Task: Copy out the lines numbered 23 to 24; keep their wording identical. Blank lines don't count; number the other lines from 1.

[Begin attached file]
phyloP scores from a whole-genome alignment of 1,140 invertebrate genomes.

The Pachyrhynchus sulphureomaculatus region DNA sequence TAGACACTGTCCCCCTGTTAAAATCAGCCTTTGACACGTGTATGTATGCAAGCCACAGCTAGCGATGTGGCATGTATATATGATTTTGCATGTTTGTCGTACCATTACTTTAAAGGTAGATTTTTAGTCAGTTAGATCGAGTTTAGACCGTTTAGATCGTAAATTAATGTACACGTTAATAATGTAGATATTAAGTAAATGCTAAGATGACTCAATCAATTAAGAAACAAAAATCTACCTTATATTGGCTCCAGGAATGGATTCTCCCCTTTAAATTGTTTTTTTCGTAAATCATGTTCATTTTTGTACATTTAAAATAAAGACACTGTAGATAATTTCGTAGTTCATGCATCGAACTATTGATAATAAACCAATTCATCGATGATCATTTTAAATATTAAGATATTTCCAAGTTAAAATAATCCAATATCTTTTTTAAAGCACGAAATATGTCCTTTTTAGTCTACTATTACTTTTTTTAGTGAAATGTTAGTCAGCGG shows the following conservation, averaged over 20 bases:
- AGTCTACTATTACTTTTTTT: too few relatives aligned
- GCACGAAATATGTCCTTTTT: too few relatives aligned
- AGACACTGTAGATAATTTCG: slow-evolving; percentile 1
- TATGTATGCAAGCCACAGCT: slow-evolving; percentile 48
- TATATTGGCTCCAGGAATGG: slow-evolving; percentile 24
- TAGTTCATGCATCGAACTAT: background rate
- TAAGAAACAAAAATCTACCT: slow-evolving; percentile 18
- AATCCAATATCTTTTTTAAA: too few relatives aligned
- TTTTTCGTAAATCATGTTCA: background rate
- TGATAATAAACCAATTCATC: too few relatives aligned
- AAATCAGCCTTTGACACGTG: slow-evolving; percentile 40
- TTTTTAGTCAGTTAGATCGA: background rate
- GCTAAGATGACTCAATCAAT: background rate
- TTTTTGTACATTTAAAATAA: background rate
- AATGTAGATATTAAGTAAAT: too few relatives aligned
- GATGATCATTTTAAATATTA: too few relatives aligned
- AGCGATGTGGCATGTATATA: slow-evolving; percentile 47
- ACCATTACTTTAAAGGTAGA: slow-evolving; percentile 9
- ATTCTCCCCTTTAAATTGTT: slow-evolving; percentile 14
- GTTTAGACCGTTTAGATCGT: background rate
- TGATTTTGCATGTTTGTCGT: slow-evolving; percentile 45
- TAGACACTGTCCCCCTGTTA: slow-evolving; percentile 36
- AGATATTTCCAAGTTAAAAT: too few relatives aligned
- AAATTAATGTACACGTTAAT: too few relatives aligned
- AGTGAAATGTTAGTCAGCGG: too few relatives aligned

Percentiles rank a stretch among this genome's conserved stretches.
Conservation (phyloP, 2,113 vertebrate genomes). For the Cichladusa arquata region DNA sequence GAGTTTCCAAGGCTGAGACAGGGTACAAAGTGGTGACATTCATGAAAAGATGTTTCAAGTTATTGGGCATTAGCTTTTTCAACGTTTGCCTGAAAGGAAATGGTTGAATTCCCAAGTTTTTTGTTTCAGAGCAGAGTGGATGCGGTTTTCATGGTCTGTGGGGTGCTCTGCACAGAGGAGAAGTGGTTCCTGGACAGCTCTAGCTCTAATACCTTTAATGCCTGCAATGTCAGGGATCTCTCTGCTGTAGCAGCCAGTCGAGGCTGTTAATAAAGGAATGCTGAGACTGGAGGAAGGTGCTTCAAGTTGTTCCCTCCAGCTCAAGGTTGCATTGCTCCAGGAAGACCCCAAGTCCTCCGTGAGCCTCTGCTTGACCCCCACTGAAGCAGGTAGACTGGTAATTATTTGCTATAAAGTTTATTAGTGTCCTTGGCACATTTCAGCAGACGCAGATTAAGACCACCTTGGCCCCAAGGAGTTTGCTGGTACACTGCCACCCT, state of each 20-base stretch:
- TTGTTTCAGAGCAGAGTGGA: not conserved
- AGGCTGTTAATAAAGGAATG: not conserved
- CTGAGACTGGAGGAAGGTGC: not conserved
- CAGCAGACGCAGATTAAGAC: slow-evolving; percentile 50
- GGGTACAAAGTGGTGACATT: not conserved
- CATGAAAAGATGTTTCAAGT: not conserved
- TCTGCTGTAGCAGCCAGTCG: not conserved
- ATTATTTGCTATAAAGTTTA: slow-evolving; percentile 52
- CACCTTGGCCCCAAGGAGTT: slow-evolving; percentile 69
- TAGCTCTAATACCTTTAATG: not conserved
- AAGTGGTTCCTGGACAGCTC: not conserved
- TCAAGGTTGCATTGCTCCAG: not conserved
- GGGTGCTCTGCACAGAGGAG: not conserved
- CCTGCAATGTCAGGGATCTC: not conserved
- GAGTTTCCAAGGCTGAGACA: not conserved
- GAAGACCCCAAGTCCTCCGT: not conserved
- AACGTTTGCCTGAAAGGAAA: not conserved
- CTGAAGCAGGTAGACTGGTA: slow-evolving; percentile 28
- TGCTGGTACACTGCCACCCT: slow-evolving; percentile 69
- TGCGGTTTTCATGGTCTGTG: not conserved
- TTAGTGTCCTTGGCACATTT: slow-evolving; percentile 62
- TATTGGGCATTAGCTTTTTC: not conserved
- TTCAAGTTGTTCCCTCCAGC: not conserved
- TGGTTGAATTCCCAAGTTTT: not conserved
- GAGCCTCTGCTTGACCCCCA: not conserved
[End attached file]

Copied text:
- TGATTTTGCATGTTTGTCGT: slow-evolving; percentile 45
- TAGACACTGTCCCCCTGTTA: slow-evolving; percentile 36